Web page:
Some songwriters hit you right off the bat, as the legendary Rosalie Sorrels did when I heard “The Baby Tree” on Jefferson Starship’s album Blows Against the Empire. Starship’s Paul Kantner was never what you’d call a striking vocalist, but between his down-to-earth delivery of an elemental melody and Sorrels’s sweetly touching vocals, the folk-tune-cum-nursery-rhyme gets you in your heart. Since then, whenever someone so much as mentions her name, my ears straighten like a hound dog’s.
Accordingly, on hearing Rosalie Sorrels had a new album out on nationally-lauded, St. Paul-based Red House Records, yours truly hurried up and got nosy. Turns out Rosalie Sorrels has got a thing and a half for her fellow folk legend, the late Utah Phillips. Along with her new release, Strangers in Another Country: The Songs of Bruce “Utah” Phillips, Sorrels’s discography on Red House Records includes My Last Go Round, No Closing Chord: The Songs of Malvina Reynolds, and 1996’s The Long Memory, recorded with Utah Phillips. Impressed as Rosalie Sorrels is with him, the unitiated might just want to look this guy up and get some of his recordings. There won’t be any more outside of archived material: Phillips succumbed to congestive heart failure in May. You can’t blame Sorrels, a star in her own right, for bowing to Utah Phillips. In a genre where anybody who slung a guitar could gather an audience, Phillips’s singular presence fostered a longstanding, steadfast following.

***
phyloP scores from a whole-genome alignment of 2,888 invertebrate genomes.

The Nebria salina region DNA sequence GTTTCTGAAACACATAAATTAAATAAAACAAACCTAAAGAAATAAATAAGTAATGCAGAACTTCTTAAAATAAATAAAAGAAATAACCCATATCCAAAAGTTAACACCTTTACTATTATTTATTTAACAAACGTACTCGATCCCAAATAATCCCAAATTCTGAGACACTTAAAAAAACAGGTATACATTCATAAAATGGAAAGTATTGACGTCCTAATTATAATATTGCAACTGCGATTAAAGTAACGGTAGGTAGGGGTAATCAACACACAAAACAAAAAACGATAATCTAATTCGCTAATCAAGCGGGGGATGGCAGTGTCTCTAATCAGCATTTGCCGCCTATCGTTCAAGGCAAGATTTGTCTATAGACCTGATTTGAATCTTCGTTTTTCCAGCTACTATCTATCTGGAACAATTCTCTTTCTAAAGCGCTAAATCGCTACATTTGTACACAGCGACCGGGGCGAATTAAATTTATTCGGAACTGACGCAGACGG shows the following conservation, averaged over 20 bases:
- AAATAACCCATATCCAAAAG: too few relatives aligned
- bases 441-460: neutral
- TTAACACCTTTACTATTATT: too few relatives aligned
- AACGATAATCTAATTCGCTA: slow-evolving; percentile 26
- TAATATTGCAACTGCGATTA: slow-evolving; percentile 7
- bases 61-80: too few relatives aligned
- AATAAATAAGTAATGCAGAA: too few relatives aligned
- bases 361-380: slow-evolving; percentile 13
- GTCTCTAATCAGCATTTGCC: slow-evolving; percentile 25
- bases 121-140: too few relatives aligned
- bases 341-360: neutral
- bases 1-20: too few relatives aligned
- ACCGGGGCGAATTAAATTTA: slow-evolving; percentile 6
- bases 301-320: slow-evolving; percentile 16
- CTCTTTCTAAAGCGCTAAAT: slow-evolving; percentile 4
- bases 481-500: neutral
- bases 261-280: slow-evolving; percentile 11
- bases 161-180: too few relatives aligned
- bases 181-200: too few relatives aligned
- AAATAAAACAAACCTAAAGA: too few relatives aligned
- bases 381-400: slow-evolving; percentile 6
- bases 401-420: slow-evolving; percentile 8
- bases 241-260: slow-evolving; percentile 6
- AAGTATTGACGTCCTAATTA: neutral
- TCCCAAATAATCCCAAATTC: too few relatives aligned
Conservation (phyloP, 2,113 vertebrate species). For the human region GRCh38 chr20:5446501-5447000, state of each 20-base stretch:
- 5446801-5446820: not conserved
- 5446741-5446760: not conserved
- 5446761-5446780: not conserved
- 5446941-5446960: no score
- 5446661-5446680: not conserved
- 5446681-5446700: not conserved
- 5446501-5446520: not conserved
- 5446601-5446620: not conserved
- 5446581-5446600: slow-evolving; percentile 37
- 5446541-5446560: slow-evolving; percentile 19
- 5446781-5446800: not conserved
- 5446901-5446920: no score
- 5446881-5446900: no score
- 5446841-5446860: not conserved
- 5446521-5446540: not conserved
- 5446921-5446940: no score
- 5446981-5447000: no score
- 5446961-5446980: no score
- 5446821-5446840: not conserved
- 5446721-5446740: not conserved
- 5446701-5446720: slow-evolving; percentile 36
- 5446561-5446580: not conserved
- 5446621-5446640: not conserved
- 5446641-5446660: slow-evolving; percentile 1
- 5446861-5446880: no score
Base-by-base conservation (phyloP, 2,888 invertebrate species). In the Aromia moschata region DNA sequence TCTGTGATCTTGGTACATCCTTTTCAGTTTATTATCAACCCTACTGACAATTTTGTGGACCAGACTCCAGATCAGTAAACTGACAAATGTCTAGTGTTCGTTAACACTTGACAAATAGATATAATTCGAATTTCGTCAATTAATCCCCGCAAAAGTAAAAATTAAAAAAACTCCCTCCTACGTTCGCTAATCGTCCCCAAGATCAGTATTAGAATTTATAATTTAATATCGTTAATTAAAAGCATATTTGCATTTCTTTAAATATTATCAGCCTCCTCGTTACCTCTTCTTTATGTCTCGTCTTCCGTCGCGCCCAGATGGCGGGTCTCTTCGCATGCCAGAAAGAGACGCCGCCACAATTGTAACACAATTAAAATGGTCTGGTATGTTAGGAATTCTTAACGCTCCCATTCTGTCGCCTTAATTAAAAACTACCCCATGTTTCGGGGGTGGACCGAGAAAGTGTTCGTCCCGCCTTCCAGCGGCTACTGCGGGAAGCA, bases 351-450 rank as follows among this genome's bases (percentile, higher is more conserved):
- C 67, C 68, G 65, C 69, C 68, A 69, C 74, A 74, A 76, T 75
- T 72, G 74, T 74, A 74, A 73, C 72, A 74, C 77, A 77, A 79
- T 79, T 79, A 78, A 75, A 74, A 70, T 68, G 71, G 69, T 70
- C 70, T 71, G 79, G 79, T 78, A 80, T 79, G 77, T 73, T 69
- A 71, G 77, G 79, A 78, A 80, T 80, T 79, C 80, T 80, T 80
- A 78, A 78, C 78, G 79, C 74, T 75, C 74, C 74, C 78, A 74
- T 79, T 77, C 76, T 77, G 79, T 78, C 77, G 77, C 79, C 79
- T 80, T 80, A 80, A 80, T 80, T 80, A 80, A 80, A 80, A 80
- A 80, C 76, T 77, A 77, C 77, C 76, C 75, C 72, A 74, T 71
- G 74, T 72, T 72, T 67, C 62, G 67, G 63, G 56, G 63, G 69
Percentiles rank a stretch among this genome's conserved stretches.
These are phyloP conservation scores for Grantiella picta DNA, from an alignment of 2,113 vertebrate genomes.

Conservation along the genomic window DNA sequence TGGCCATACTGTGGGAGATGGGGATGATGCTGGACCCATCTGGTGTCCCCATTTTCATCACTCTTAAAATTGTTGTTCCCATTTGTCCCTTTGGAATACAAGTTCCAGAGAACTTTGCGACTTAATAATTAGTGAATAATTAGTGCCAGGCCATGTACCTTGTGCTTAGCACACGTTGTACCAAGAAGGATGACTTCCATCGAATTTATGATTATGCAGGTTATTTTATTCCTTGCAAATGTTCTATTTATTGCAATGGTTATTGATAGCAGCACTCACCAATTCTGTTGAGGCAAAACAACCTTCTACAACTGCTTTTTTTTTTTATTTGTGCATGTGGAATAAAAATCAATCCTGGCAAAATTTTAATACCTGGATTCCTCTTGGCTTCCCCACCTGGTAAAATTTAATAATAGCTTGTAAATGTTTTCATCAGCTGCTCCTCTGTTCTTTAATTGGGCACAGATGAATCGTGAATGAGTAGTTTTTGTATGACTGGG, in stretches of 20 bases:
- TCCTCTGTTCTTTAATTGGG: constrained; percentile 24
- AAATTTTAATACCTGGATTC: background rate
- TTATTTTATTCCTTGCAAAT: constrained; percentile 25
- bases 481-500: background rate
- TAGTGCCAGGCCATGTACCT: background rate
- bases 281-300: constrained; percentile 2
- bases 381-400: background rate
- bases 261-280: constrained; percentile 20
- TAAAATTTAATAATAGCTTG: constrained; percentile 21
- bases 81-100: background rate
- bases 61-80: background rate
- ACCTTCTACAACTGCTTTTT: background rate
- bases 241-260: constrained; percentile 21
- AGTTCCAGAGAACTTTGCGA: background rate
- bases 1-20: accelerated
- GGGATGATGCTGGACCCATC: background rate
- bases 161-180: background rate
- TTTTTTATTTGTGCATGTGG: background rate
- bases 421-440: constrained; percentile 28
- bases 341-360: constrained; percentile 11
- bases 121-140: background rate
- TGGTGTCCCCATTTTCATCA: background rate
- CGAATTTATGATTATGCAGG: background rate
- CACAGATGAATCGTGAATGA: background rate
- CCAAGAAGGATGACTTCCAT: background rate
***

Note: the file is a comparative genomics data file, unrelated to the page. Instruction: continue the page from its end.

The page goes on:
Strangers in Another Country: The Songs of Bruce “Utah” Phillips, beautifully produced by Roma Baran (Antigone/Rites of Passion, Bloodhounds of Broadway) finds Sorrels in fine voice. “Starlight on the Rails,” a song remarking on what it is to feel like “an exile in my own country,” features a dryly wizened narrative that breaks into rueful melody. “Mountain Valley Home,” delivered a capella, is grit itself and pure grace. Music doesn’t come any stronger from one’s heart and soul.
Joining Rosalie Sorrels for this tribute are folks who’ve carved their own marks in American music. On hand are Kate McGarrigle, Anna McGarrigle, Peggy Seeger, Jay Ungar & Molly Mason, Bryan Bowers, and Dakota Dave Hull. Don’t feel bad if you don’t recognize all the names, just know that from beginning to end this is true earth-music culled with historic authenticity. It’ll be great to see the next time Rosalie Sorrels records her own stuff. Meanwhile, settle for marveling at the justice she does Utah Phiilips.
Dwight Hobbes is a writer based in the Twin Cities. He contributes regularly to the Daily Planet.